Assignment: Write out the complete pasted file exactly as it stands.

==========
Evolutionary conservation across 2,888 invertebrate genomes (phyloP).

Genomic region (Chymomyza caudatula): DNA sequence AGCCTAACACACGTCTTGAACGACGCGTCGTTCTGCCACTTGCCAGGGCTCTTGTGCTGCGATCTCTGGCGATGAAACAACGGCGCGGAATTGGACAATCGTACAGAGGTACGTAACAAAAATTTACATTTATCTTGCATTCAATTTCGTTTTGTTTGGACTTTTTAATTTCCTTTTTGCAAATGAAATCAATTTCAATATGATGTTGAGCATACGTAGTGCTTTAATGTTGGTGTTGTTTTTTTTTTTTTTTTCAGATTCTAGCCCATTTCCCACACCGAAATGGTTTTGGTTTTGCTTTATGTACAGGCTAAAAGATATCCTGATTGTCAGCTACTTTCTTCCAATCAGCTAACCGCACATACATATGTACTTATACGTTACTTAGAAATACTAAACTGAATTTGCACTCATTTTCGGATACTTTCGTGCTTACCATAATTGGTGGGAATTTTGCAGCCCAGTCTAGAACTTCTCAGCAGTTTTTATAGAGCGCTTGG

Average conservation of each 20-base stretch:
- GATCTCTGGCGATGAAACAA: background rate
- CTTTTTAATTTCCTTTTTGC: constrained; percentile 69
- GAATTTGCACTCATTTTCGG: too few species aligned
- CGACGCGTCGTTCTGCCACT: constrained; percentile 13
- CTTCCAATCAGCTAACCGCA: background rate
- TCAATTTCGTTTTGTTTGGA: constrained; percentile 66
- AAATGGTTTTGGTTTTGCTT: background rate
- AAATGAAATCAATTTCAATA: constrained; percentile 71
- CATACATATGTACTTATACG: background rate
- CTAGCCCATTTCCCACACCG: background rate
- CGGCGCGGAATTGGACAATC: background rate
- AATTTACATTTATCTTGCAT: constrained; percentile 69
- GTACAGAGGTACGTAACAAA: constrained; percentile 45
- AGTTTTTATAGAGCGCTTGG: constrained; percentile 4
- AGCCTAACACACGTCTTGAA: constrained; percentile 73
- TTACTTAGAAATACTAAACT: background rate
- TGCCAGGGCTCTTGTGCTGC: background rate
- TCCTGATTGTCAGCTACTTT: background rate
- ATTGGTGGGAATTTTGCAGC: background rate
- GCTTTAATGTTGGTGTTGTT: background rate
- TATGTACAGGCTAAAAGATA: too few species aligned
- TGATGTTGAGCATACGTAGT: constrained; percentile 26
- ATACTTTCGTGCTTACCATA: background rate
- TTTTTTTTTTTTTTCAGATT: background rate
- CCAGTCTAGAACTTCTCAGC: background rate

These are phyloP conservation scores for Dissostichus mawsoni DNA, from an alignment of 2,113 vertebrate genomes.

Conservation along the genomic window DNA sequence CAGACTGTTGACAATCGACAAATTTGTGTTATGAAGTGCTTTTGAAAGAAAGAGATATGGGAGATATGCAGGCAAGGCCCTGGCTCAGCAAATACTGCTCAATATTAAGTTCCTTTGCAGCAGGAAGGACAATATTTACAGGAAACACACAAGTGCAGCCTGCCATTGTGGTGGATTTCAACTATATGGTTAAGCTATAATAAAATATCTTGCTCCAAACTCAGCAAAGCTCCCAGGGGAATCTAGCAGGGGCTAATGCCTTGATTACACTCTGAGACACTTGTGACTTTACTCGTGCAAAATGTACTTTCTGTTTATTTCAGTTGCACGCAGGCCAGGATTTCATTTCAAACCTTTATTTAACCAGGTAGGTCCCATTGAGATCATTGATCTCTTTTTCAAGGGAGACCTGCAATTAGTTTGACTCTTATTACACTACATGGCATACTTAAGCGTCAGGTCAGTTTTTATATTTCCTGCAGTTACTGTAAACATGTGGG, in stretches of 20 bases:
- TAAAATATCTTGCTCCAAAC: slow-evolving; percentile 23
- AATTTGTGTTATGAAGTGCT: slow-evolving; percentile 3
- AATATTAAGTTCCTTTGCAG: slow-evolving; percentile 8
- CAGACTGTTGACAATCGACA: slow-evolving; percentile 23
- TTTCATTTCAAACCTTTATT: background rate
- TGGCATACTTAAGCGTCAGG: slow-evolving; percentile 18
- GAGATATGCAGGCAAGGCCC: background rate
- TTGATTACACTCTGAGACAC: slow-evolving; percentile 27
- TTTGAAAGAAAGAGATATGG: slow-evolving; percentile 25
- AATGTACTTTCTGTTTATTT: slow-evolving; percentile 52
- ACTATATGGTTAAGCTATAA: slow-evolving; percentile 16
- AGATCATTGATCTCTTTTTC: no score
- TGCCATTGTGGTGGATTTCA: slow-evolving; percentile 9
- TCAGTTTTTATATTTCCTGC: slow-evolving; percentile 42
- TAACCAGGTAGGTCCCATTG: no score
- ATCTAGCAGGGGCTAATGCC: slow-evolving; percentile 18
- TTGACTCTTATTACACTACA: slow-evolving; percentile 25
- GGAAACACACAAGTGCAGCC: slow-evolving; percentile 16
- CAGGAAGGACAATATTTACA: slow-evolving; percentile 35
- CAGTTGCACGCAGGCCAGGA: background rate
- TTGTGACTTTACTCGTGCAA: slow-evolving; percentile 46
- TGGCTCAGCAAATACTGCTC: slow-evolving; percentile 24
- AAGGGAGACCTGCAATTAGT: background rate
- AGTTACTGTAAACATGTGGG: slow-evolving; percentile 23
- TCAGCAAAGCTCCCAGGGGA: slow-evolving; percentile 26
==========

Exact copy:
Evolutionary conservation across 2,888 invertebrate genomes (phyloP).

Genomic region (Chymomyza caudatula): DNA sequence AGCCTAACACACGTCTTGAACGACGCGTCGTTCTGCCACTTGCCAGGGCTCTTGTGCTGCGATCTCTGGCGATGAAACAACGGCGCGGAATTGGACAATCGTACAGAGGTACGTAACAAAAATTTACATTTATCTTGCATTCAATTTCGTTTTGTTTGGACTTTTTAATTTCCTTTTTGCAAATGAAATCAATTTCAATATGATGTTGAGCATACGTAGTGCTTTAATGTTGGTGTTGTTTTTTTTTTTTTTTTCAGATTCTAGCCCATTTCCCACACCGAAATGGTTTTGGTTTTGCTTTATGTACAGGCTAAAAGATATCCTGATTGTCAGCTACTTTCTTCCAATCAGCTAACCGCACATACATATGTACTTATACGTTACTTAGAAATACTAAACTGAATTTGCACTCATTTTCGGATACTTTCGTGCTTACCATAATTGGTGGGAATTTTGCAGCCCAGTCTAGAACTTCTCAGCAGTTTTTATAGAGCGCTTGG

Average conservation of each 20-base stretch:
- GATCTCTGGCGATGAAACAA: background rate
- CTTTTTAATTTCCTTTTTGC: constrained; percentile 69
- GAATTTGCACTCATTTTCGG: too few species aligned
- CGACGCGTCGTTCTGCCACT: constrained; percentile 13
- CTTCCAATCAGCTAACCGCA: background rate
- TCAATTTCGTTTTGTTTGGA: constrained; percentile 66
- AAATGGTTTTGGTTTTGCTT: background rate
- AAATGAAATCAATTTCAATA: constrained; percentile 71
- CATACATATGTACTTATACG: background rate
- CTAGCCCATTTCCCACACCG: background rate
- CGGCGCGGAATTGGACAATC: background rate
- AATTTACATTTATCTTGCAT: constrained; percentile 69
- GTACAGAGGTACGTAACAAA: constrained; percentile 45
- AGTTTTTATAGAGCGCTTGG: constrained; percentile 4
- AGCCTAACACACGTCTTGAA: constrained; percentile 73
- TTACTTAGAAATACTAAACT: background rate
- TGCCAGGGCTCTTGTGCTGC: background rate
- TCCTGATTGTCAGCTACTTT: background rate
- ATTGGTGGGAATTTTGCAGC: background rate
- GCTTTAATGTTGGTGTTGTT: background rate
- TATGTACAGGCTAAAAGATA: too few species aligned
- TGATGTTGAGCATACGTAGT: constrained; percentile 26
- ATACTTTCGTGCTTACCATA: background rate
- TTTTTTTTTTTTTTCAGATT: background rate
- CCAGTCTAGAACTTCTCAGC: background rate

These are phyloP conservation scores for Dissostichus mawsoni DNA, from an alignment of 2,113 vertebrate genomes.

Conservation along the genomic window DNA sequence CAGACTGTTGACAATCGACAAATTTGTGTTATGAAGTGCTTTTGAAAGAAAGAGATATGGGAGATATGCAGGCAAGGCCCTGGCTCAGCAAATACTGCTCAATATTAAGTTCCTTTGCAGCAGGAAGGACAATATTTACAGGAAACACACAAGTGCAGCCTGCCATTGTGGTGGATTTCAACTATATGGTTAAGCTATAATAAAATATCTTGCTCCAAACTCAGCAAAGCTCCCAGGGGAATCTAGCAGGGGCTAATGCCTTGATTACACTCTGAGACACTTGTGACTTTACTCGTGCAAAATGTACTTTCTGTTTATTTCAGTTGCACGCAGGCCAGGATTTCATTTCAAACCTTTATTTAACCAGGTAGGTCCCATTGAGATCATTGATCTCTTTTTCAAGGGAGACCTGCAATTAGTTTGACTCTTATTACACTACATGGCATACTTAAGCGTCAGGTCAGTTTTTATATTTCCTGCAGTTACTGTAAACATGTGGG, in stretches of 20 bases:
- TAAAATATCTTGCTCCAAAC: slow-evolving; percentile 23
- AATTTGTGTTATGAAGTGCT: slow-evolving; percentile 3
- AATATTAAGTTCCTTTGCAG: slow-evolving; percentile 8
- CAGACTGTTGACAATCGACA: slow-evolving; percentile 23
- TTTCATTTCAAACCTTTATT: background rate
- TGGCATACTTAAGCGTCAGG: slow-evolving; percentile 18
- GAGATATGCAGGCAAGGCCC: background rate
- TTGATTACACTCTGAGACAC: slow-evolving; percentile 27
- TTTGAAAGAAAGAGATATGG: slow-evolving; percentile 25
- AATGTACTTTCTGTTTATTT: slow-evolving; percentile 52
- ACTATATGGTTAAGCTATAA: slow-evolving; percentile 16
- AGATCATTGATCTCTTTTTC: no score
- TGCCATTGTGGTGGATTTCA: slow-evolving; percentile 9
- TCAGTTTTTATATTTCCTGC: slow-evolving; percentile 42
- TAACCAGGTAGGTCCCATTG: no score
- ATCTAGCAGGGGCTAATGCC: slow-evolving; percentile 18
- TTGACTCTTATTACACTACA: slow-evolving; percentile 25
- GGAAACACACAAGTGCAGCC: slow-evolving; percentile 16
- CAGGAAGGACAATATTTACA: slow-evolving; percentile 35
- CAGTTGCACGCAGGCCAGGA: background rate
- TTGTGACTTTACTCGTGCAA: slow-evolving; percentile 46
- TGGCTCAGCAAATACTGCTC: slow-evolving; percentile 24
- AAGGGAGACCTGCAATTAGT: background rate
- AGTTACTGTAAACATGTGGG: slow-evolving; percentile 23
- TCAGCAAAGCTCCCAGGGGA: slow-evolving; percentile 26